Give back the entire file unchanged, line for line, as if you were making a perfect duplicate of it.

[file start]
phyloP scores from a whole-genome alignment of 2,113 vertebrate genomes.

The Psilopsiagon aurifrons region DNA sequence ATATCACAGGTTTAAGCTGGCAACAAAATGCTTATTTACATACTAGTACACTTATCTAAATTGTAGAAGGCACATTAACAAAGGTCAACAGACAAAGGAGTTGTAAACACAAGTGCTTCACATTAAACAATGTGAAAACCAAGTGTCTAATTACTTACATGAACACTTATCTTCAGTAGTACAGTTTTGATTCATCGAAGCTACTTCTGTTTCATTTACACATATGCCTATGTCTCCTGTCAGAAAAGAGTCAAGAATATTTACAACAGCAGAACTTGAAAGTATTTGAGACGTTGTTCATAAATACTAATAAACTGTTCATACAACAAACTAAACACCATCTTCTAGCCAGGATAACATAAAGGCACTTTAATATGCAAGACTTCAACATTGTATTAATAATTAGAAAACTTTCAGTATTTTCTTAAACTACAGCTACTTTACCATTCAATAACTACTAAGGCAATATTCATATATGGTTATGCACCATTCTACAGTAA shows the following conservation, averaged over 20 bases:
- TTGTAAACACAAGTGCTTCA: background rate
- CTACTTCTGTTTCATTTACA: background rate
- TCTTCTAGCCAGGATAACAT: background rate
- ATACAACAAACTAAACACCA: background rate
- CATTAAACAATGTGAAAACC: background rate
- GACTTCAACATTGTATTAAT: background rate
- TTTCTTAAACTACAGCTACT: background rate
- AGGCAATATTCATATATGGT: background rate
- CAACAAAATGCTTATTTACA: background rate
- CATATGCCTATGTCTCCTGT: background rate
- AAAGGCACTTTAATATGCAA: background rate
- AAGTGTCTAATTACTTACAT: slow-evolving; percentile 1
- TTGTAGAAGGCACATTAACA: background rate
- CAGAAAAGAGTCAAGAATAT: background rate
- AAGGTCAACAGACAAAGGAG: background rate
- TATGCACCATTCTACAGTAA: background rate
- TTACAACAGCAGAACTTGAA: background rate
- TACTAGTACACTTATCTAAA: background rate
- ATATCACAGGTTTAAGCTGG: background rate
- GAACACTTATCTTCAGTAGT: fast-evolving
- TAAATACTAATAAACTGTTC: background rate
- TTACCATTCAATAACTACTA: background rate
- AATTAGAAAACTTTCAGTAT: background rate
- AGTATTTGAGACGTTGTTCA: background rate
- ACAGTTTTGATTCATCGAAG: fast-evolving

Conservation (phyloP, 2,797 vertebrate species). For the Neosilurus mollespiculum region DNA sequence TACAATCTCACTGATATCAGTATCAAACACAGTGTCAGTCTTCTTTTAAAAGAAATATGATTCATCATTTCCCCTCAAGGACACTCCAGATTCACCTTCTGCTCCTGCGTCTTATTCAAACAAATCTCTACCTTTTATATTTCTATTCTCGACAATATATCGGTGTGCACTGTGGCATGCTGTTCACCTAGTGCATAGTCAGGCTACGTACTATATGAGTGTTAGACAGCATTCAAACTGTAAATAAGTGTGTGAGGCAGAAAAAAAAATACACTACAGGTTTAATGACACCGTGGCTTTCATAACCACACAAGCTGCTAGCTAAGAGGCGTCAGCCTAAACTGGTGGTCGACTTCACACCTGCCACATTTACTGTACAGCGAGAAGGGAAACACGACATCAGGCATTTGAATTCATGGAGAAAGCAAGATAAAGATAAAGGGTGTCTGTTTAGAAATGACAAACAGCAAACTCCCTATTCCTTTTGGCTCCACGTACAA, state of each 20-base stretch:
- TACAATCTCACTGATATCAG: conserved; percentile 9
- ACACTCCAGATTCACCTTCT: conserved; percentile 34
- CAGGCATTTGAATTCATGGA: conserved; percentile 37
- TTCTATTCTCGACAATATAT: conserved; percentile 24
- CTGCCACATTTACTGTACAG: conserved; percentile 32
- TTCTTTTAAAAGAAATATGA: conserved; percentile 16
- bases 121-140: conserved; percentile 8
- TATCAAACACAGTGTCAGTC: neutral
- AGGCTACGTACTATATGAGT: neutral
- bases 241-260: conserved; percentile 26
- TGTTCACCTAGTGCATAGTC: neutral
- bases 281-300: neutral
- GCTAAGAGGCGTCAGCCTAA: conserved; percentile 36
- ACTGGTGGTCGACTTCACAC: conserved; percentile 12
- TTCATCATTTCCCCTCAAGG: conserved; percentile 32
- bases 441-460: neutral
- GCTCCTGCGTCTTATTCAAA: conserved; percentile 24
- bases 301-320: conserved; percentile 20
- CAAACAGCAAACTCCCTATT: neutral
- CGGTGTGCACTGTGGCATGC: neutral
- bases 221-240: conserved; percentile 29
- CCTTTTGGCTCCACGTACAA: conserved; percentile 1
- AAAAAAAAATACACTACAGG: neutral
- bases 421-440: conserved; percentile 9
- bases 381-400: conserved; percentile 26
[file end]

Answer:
phyloP scores from a whole-genome alignment of 2,113 vertebrate genomes.

The Psilopsiagon aurifrons region DNA sequence ATATCACAGGTTTAAGCTGGCAACAAAATGCTTATTTACATACTAGTACACTTATCTAAATTGTAGAAGGCACATTAACAAAGGTCAACAGACAAAGGAGTTGTAAACACAAGTGCTTCACATTAAACAATGTGAAAACCAAGTGTCTAATTACTTACATGAACACTTATCTTCAGTAGTACAGTTTTGATTCATCGAAGCTACTTCTGTTTCATTTACACATATGCCTATGTCTCCTGTCAGAAAAGAGTCAAGAATATTTACAACAGCAGAACTTGAAAGTATTTGAGACGTTGTTCATAAATACTAATAAACTGTTCATACAACAAACTAAACACCATCTTCTAGCCAGGATAACATAAAGGCACTTTAATATGCAAGACTTCAACATTGTATTAATAATTAGAAAACTTTCAGTATTTTCTTAAACTACAGCTACTTTACCATTCAATAACTACTAAGGCAATATTCATATATGGTTATGCACCATTCTACAGTAA shows the following conservation, averaged over 20 bases:
- TTGTAAACACAAGTGCTTCA: background rate
- CTACTTCTGTTTCATTTACA: background rate
- TCTTCTAGCCAGGATAACAT: background rate
- ATACAACAAACTAAACACCA: background rate
- CATTAAACAATGTGAAAACC: background rate
- GACTTCAACATTGTATTAAT: background rate
- TTTCTTAAACTACAGCTACT: background rate
- AGGCAATATTCATATATGGT: background rate
- CAACAAAATGCTTATTTACA: background rate
- CATATGCCTATGTCTCCTGT: background rate
- AAAGGCACTTTAATATGCAA: background rate
- AAGTGTCTAATTACTTACAT: slow-evolving; percentile 1
- TTGTAGAAGGCACATTAACA: background rate
- CAGAAAAGAGTCAAGAATAT: background rate
- AAGGTCAACAGACAAAGGAG: background rate
- TATGCACCATTCTACAGTAA: background rate
- TTACAACAGCAGAACTTGAA: background rate
- TACTAGTACACTTATCTAAA: background rate
- ATATCACAGGTTTAAGCTGG: background rate
- GAACACTTATCTTCAGTAGT: fast-evolving
- TAAATACTAATAAACTGTTC: background rate
- TTACCATTCAATAACTACTA: background rate
- AATTAGAAAACTTTCAGTAT: background rate
- AGTATTTGAGACGTTGTTCA: background rate
- ACAGTTTTGATTCATCGAAG: fast-evolving

Conservation (phyloP, 2,797 vertebrate species). For the Neosilurus mollespiculum region DNA sequence TACAATCTCACTGATATCAGTATCAAACACAGTGTCAGTCTTCTTTTAAAAGAAATATGATTCATCATTTCCCCTCAAGGACACTCCAGATTCACCTTCTGCTCCTGCGTCTTATTCAAACAAATCTCTACCTTTTATATTTCTATTCTCGACAATATATCGGTGTGCACTGTGGCATGCTGTTCACCTAGTGCATAGTCAGGCTACGTACTATATGAGTGTTAGACAGCATTCAAACTGTAAATAAGTGTGTGAGGCAGAAAAAAAAATACACTACAGGTTTAATGACACCGTGGCTTTCATAACCACACAAGCTGCTAGCTAAGAGGCGTCAGCCTAAACTGGTGGTCGACTTCACACCTGCCACATTTACTGTACAGCGAGAAGGGAAACACGACATCAGGCATTTGAATTCATGGAGAAAGCAAGATAAAGATAAAGGGTGTCTGTTTAGAAATGACAAACAGCAAACTCCCTATTCCTTTTGGCTCCACGTACAA, state of each 20-base stretch:
- TACAATCTCACTGATATCAG: conserved; percentile 9
- ACACTCCAGATTCACCTTCT: conserved; percentile 34
- CAGGCATTTGAATTCATGGA: conserved; percentile 37
- TTCTATTCTCGACAATATAT: conserved; percentile 24
- CTGCCACATTTACTGTACAG: conserved; percentile 32
- TTCTTTTAAAAGAAATATGA: conserved; percentile 16
- bases 121-140: conserved; percentile 8
- TATCAAACACAGTGTCAGTC: neutral
- AGGCTACGTACTATATGAGT: neutral
- bases 241-260: conserved; percentile 26
- TGTTCACCTAGTGCATAGTC: neutral
- bases 281-300: neutral
- GCTAAGAGGCGTCAGCCTAA: conserved; percentile 36
- ACTGGTGGTCGACTTCACAC: conserved; percentile 12
- TTCATCATTTCCCCTCAAGG: conserved; percentile 32
- bases 441-460: neutral
- GCTCCTGCGTCTTATTCAAA: conserved; percentile 24
- bases 301-320: conserved; percentile 20
- CAAACAGCAAACTCCCTATT: neutral
- CGGTGTGCACTGTGGCATGC: neutral
- bases 221-240: conserved; percentile 29
- CCTTTTGGCTCCACGTACAA: conserved; percentile 1
- AAAAAAAAATACACTACAGG: neutral
- bases 421-440: conserved; percentile 9
- bases 381-400: conserved; percentile 26